Study Guide

Crispin in Crispin: Cross of Lead

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The Wolf's Head

Being a wolf's head is way less awesome than it sounds. It sounds like you get to be part of House Stark, but since we're in Medieval England, not Westeros (no matter how similar they may be), being a wolf's head means you're the lowest of the low. As landless serfs, Crispin and his mom were pretty low to begin with, but after John Aycliffe accuses him of stealing from the manor and declares him a wolf's head, Crispin's not even human in a legal sense, which means anyone can kill him. And many try.

"A wolf's head!" I gasped, horrified.

"Do you understand what it means?"

"That… I'm considered not human," I said, my voice faltering. "That anyone may… kill me." (8.35-27)

When you thought you were already as low as you could get on the social ladders, it's got to be a shock to find out there's a rock bottom beyond that. And that this is your new social home. Ugh.

What's Your Name?

Think about your name. Now think about not having one and just being called "Mom's Name's Son/Daughter." How would that affect the way you feel about yourself and how important you think you are in the grand scheme of things? No wonder Asta's son has a rather low opinion of himself and doubts himself all the time. It's one thing to be poor, and there's not much difference between a serf and a slave except that their nominal freedom means that serfs have to pay taxes and rent, but it's another thing entirely to not even have a name.

Crispin's adjustment to his true name mirrors his increasing sense of self-worth as a person. After he first learns his secret name from the priest, he thinks about it:

Occasionally I would say the name Crispin out loud. It was rather like a new garment that replaces an old: desired but not yet comfortable. (9.2)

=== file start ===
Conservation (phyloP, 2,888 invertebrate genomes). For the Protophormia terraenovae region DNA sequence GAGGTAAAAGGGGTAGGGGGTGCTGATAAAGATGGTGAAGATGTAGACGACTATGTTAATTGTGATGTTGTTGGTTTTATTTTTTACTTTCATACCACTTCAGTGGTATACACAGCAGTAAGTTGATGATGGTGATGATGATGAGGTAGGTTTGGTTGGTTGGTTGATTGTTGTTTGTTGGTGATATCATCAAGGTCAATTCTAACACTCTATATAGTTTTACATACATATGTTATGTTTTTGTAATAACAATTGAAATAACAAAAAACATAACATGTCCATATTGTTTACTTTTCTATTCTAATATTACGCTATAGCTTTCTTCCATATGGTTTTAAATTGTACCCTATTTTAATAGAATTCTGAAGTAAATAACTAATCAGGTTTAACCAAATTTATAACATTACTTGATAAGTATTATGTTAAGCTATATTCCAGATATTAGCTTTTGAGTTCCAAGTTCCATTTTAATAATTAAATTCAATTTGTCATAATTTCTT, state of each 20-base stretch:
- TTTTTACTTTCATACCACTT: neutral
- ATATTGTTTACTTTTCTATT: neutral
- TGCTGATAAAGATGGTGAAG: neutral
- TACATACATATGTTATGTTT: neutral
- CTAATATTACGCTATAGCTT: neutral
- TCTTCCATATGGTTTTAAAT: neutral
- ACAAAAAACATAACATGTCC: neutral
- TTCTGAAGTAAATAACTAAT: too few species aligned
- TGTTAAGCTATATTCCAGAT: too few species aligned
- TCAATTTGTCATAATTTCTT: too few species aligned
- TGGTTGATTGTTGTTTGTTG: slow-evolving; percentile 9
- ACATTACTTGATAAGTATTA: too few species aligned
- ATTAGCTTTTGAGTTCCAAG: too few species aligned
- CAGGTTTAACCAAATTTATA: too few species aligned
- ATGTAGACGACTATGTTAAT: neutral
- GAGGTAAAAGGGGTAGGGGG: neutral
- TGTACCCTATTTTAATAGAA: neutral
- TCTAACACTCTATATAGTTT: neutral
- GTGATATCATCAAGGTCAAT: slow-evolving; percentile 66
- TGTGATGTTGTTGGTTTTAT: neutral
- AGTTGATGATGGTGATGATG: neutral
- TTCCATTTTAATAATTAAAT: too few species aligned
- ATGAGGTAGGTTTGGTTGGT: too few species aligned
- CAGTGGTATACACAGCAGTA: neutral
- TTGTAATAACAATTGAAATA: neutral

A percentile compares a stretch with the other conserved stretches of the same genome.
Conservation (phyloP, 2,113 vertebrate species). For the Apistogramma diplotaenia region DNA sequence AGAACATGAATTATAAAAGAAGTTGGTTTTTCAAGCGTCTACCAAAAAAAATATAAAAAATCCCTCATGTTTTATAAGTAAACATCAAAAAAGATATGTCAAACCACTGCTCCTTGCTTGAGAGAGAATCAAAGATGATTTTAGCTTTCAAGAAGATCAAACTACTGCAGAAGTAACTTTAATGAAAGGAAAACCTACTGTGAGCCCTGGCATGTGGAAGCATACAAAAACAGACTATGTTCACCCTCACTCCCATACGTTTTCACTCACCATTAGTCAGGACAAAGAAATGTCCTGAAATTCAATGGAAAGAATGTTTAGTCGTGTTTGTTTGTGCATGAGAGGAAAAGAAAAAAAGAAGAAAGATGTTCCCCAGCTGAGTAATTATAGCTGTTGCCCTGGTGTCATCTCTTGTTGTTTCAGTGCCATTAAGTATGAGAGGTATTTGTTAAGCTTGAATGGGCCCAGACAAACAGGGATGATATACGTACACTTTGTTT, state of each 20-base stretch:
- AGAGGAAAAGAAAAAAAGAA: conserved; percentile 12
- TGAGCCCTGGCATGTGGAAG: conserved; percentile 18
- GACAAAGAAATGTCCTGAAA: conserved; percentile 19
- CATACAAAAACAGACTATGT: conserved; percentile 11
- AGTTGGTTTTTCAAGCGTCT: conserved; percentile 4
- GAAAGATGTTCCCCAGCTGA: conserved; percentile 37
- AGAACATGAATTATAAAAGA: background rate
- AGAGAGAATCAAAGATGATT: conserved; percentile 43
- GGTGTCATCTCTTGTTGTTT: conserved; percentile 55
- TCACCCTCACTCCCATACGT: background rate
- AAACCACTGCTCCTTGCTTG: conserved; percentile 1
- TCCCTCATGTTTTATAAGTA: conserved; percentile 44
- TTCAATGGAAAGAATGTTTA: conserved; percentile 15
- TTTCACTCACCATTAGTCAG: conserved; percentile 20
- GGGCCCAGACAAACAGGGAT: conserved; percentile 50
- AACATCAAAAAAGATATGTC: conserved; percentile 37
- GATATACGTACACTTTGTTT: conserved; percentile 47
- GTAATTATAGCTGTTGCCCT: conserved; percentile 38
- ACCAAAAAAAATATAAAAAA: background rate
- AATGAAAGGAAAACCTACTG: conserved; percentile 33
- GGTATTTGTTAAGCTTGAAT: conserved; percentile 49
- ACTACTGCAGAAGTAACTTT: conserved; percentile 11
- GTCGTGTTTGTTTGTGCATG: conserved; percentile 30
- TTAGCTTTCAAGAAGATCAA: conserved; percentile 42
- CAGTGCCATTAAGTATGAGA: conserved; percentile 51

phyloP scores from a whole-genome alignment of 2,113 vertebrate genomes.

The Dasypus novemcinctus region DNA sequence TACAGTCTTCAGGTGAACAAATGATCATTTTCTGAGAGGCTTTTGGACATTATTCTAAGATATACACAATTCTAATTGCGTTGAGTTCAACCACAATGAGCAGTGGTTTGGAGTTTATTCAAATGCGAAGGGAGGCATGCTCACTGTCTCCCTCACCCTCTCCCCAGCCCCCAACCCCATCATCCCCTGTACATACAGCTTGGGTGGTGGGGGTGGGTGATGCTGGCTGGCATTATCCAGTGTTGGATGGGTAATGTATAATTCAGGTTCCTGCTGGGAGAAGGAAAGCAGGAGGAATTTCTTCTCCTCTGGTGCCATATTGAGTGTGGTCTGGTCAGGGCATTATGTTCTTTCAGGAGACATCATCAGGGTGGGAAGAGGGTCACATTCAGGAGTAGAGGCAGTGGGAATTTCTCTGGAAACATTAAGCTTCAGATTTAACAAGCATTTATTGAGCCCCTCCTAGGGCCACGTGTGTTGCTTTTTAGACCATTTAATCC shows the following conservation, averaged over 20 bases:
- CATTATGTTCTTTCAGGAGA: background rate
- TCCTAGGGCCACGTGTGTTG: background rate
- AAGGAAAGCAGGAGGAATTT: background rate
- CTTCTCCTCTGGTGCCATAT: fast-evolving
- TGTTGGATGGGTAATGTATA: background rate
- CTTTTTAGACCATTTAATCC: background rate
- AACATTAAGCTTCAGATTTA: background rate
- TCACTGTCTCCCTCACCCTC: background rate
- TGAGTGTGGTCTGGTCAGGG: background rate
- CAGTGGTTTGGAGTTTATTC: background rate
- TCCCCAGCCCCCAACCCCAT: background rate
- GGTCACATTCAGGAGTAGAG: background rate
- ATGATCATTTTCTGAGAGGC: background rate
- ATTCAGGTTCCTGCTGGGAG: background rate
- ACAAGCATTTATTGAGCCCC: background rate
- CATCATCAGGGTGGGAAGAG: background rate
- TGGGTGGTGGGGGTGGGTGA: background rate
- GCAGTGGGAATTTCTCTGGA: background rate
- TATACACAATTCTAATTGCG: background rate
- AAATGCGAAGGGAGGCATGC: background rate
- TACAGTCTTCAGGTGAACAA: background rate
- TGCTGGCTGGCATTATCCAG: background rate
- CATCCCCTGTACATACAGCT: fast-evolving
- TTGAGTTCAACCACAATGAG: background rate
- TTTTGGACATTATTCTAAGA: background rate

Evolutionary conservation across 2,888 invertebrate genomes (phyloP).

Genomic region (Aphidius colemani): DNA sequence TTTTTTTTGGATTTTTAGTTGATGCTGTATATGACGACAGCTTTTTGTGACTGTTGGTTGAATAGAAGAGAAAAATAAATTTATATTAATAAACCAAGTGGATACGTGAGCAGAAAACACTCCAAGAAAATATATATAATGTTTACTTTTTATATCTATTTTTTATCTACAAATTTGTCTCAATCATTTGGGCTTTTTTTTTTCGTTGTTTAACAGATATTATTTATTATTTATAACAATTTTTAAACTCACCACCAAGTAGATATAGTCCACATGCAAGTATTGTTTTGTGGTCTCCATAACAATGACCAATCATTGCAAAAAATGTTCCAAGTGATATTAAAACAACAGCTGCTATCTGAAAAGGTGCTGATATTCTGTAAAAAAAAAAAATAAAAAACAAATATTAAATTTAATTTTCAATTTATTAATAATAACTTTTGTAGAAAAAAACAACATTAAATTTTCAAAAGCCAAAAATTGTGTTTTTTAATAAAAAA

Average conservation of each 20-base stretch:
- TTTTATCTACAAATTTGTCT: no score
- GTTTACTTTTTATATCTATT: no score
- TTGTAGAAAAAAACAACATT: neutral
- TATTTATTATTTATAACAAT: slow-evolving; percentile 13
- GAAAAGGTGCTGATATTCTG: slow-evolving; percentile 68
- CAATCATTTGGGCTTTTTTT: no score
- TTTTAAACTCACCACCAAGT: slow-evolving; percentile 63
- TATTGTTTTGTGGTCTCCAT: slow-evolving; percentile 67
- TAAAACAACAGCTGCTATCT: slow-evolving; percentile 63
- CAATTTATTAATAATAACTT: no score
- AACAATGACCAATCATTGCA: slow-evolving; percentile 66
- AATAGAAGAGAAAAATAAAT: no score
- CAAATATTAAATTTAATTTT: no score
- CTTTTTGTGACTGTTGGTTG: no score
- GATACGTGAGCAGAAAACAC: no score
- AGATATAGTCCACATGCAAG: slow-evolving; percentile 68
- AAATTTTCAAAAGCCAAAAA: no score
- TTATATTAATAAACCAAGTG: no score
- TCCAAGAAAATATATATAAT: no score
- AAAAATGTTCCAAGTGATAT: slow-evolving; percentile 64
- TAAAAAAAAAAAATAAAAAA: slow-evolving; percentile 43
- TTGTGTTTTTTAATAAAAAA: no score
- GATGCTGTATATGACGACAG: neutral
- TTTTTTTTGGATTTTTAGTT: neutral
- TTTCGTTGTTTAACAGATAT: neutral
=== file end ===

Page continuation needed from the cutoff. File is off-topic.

Crispin wants to come into his own and embrace his individuality—it's "desired"—but it's pretty foreign in terms of concepts of self, or "not yet comfortable." So when Bear asks him what his name is, Crispin isn't sure what to answer:

I hesitated, not wanting him to call me what I had always been called—Asta's son. But I was not comfortable with my newly discovered name either. (19.40)

Crispin enters a period of uncertainty and transition that finally ends when he decides to create his own identity at the end of the book, declaring, "And my name—I knew with all my heart—was Crispin" (58.46). When this happens, we know our main man has finally landed.

Who's Your Daddy?

It's 1377, and we're a long way from anyone being "his own man," being "a self-made man," or anything else that implies that people have individual freedom or free will or anything like that.

Nope, in 1377, the powerful man in your life—father, lord, or both—is everything, often determining whether you live or die. Yeah, it's way sexist, but still, your father's identity is a big deal and Asta's son doesn't have one. This lack also defines how he feels about himself, though at first it's not such a big deal. He's always been told that his lack of a father is due to the Great Mortality, or Black Death. So like many people, he's fatherless due to simple bad luck.

Of course it's not actually this simple, and Crispin eventually learns that his father is Lord Furnival, for whom he is named. Alas, Lord Furnival is either dying or dead, and a father who left Crispin and his mother in terrible conditions for the first thirteen years of his life isn't likely to turn out to be a great protector now. When Crispin finds out that his (now dead) father was Lord Furnival, he has to deal with being rejected by his father and with the fact that his father was a jerk at once:

I kept asking myself if I felt different, if I was different. The answer was yes. I was no longer nothing. I had become two people—Lord Furnival's son… and Crispin. (51.2)

Do you see what's happening here? In figuring out who his dad is/was, Crispin is freed from his fatherless identity and able to more fully become himself. In finding his father, Crispin can let go of this lack and become more wholly his own person. As much as his journey is about surviving Aycliffe's murderous attempts, it's really about Crispin coming into his own, which we know he most certainly does when he decides to keep his name in the end.

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